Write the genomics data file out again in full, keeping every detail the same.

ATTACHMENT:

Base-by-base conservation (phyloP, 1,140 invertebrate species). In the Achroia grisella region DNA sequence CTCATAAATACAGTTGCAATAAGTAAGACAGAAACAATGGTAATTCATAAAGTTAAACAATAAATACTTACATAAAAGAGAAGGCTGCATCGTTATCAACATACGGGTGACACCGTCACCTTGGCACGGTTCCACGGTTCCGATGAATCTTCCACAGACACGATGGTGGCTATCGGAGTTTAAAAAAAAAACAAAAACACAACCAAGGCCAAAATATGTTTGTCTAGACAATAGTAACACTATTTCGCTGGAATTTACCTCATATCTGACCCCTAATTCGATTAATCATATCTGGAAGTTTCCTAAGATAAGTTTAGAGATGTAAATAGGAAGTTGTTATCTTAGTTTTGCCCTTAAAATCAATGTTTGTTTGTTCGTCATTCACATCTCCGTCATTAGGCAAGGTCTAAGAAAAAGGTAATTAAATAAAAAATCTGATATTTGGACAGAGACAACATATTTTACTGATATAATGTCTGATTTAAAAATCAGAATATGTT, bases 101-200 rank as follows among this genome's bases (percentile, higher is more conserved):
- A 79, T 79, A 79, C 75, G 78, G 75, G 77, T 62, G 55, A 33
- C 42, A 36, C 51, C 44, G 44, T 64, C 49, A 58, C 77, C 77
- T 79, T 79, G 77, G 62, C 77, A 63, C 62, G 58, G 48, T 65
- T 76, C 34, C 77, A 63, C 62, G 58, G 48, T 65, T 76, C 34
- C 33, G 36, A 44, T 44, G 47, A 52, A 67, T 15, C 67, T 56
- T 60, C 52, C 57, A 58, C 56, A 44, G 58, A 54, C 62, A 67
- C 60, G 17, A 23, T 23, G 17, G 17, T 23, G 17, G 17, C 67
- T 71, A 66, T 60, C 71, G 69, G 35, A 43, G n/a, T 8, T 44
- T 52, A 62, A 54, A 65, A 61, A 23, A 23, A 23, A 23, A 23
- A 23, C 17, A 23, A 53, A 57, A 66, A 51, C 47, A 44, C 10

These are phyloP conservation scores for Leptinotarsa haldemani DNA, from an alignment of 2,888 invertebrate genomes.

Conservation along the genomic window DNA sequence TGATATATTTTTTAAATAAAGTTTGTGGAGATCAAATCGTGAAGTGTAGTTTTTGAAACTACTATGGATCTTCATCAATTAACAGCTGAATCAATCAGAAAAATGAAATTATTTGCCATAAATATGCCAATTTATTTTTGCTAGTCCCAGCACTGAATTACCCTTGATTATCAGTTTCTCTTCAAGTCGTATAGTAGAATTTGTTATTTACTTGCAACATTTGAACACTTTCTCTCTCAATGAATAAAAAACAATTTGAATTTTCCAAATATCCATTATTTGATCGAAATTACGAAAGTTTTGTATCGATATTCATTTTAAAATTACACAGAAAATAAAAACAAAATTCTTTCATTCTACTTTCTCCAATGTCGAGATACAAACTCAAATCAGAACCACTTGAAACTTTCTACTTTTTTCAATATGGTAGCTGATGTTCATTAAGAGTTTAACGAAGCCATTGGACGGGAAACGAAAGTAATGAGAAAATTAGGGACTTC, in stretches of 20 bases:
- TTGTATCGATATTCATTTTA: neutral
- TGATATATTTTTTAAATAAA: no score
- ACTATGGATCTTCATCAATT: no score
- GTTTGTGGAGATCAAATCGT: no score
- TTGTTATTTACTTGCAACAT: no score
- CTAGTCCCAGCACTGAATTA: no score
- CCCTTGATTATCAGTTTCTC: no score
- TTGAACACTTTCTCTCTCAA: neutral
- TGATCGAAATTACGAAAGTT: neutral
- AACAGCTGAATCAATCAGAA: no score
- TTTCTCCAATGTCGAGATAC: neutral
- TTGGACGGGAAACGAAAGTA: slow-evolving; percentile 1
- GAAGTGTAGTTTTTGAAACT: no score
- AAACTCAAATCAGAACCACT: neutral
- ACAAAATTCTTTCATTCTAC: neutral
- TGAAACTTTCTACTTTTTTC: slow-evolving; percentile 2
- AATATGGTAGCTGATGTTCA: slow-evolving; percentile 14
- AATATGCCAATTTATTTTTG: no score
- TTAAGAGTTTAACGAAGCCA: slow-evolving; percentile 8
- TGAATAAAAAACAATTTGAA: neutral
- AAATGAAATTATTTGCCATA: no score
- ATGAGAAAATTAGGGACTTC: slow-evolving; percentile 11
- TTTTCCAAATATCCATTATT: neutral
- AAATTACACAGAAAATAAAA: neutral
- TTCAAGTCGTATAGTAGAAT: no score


Base-by-base conservation (phyloP, 1,140 invertebrate species). In the Achroia grisella region DNA sequence CTCATAAATACAGTTGCAATAAGTAAGACAGAAACAATGGTAATTCATAAAGTTAAACAATAAATACTTACATAAAAGAGAAGGCTGCATCGTTATCAACATACGGGTGACACCGTCACCTTGGCACGGTTCCACGGTTCCGATGAATCTTCCACAGACACGATGGTGGCTATCGGAGTTTAAAAAAAAAACAAAAACACAACCAAGGCCAAAATATGTTTGTCTAGACAATAGTAACACTATTTCGCTGGAATTTACCTCATATCTGACCCCTAATTCGATTAATCATATCTGGAAGTTTCCTAAGATAAGTTTAGAGATGTAAATAGGAAGTTGTTATCTTAGTTTTGCCCTTAAAATCAATGTTTGTTTGTTCGTCATTCACATCTCCGTCATTAGGCAAGGTCTAAGAAAAAGGTAATTAAATAAAAAATCTGATATTTGGACAGAGACAACATATTTTACTGATATAATGTCTGATTTAAAAATCAGAATATGTT, bases 101-200 rank as follows among this genome's bases (percentile, higher is more conserved):
- A 79, T 79, A 79, C 75, G 78, G 75, G 77, T 62, G 55, A 33
- C 42, A 36, C 51, C 44, G 44, T 64, C 49, A 58, C 77, C 77
- T 79, T 79, G 77, G 62, C 77, A 63, C 62, G 58, G 48, T 65
- T 76, C 34, C 77, A 63, C 62, G 58, G 48, T 65, T 76, C 34
- C 33, G 36, A 44, T 44, G 47, A 52, A 67, T 15, C 67, T 56
- T 60, C 52, C 57, A 58, C 56, A 44, G 58, A 54, C 62, A 67
- C 60, G 17, A 23, T 23, G 17, G 17, T 23, G 17, G 17, C 67
- T 71, A 66, T 60, C 71, G 69, G 35, A 43, G n/a, T 8, T 44
- T 52, A 62, A 54, A 65, A 61, A 23, A 23, A 23, A 23, A 23
- A 23, C 17, A 23, A 53, A 57, A 66, A 51, C 47, A 44, C 10

These are phyloP conservation scores for Leptinotarsa haldemani DNA, from an alignment of 2,888 invertebrate genomes.

Conservation along the genomic window DNA sequence TGATATATTTTTTAAATAAAGTTTGTGGAGATCAAATCGTGAAGTGTAGTTTTTGAAACTACTATGGATCTTCATCAATTAACAGCTGAATCAATCAGAAAAATGAAATTATTTGCCATAAATATGCCAATTTATTTTTGCTAGTCCCAGCACTGAATTACCCTTGATTATCAGTTTCTCTTCAAGTCGTATAGTAGAATTTGTTATTTACTTGCAACATTTGAACACTTTCTCTCTCAATGAATAAAAAACAATTTGAATTTTCCAAATATCCATTATTTGATCGAAATTACGAAAGTTTTGTATCGATATTCATTTTAAAATTACACAGAAAATAAAAACAAAATTCTTTCATTCTACTTTCTCCAATGTCGAGATACAAACTCAAATCAGAACCACTTGAAACTTTCTACTTTTTTCAATATGGTAGCTGATGTTCATTAAGAGTTTAACGAAGCCATTGGACGGGAAACGAAAGTAATGAGAAAATTAGGGACTTC, in stretches of 20 bases:
- TTGTATCGATATTCATTTTA: neutral
- TGATATATTTTTTAAATAAA: no score
- ACTATGGATCTTCATCAATT: no score
- GTTTGTGGAGATCAAATCGT: no score
- TTGTTATTTACTTGCAACAT: no score
- CTAGTCCCAGCACTGAATTA: no score
- CCCTTGATTATCAGTTTCTC: no score
- TTGAACACTTTCTCTCTCAA: neutral
- TGATCGAAATTACGAAAGTT: neutral
- AACAGCTGAATCAATCAGAA: no score
- TTTCTCCAATGTCGAGATAC: neutral
- TTGGACGGGAAACGAAAGTA: slow-evolving; percentile 1
- GAAGTGTAGTTTTTGAAACT: no score
- AAACTCAAATCAGAACCACT: neutral
- ACAAAATTCTTTCATTCTAC: neutral
- TGAAACTTTCTACTTTTTTC: slow-evolving; percentile 2
- AATATGGTAGCTGATGTTCA: slow-evolving; percentile 14
- AATATGCCAATTTATTTTTG: no score
- TTAAGAGTTTAACGAAGCCA: slow-evolving; percentile 8
- TGAATAAAAAACAATTTGAA: neutral
- AAATGAAATTATTTGCCATA: no score
- ATGAGAAAATTAGGGACTTC: slow-evolving; percentile 11
- TTTTCCAAATATCCATTATT: neutral
- AAATTACACAGAAAATAAAA: neutral
- TTCAAGTCGTATAGTAGAAT: no score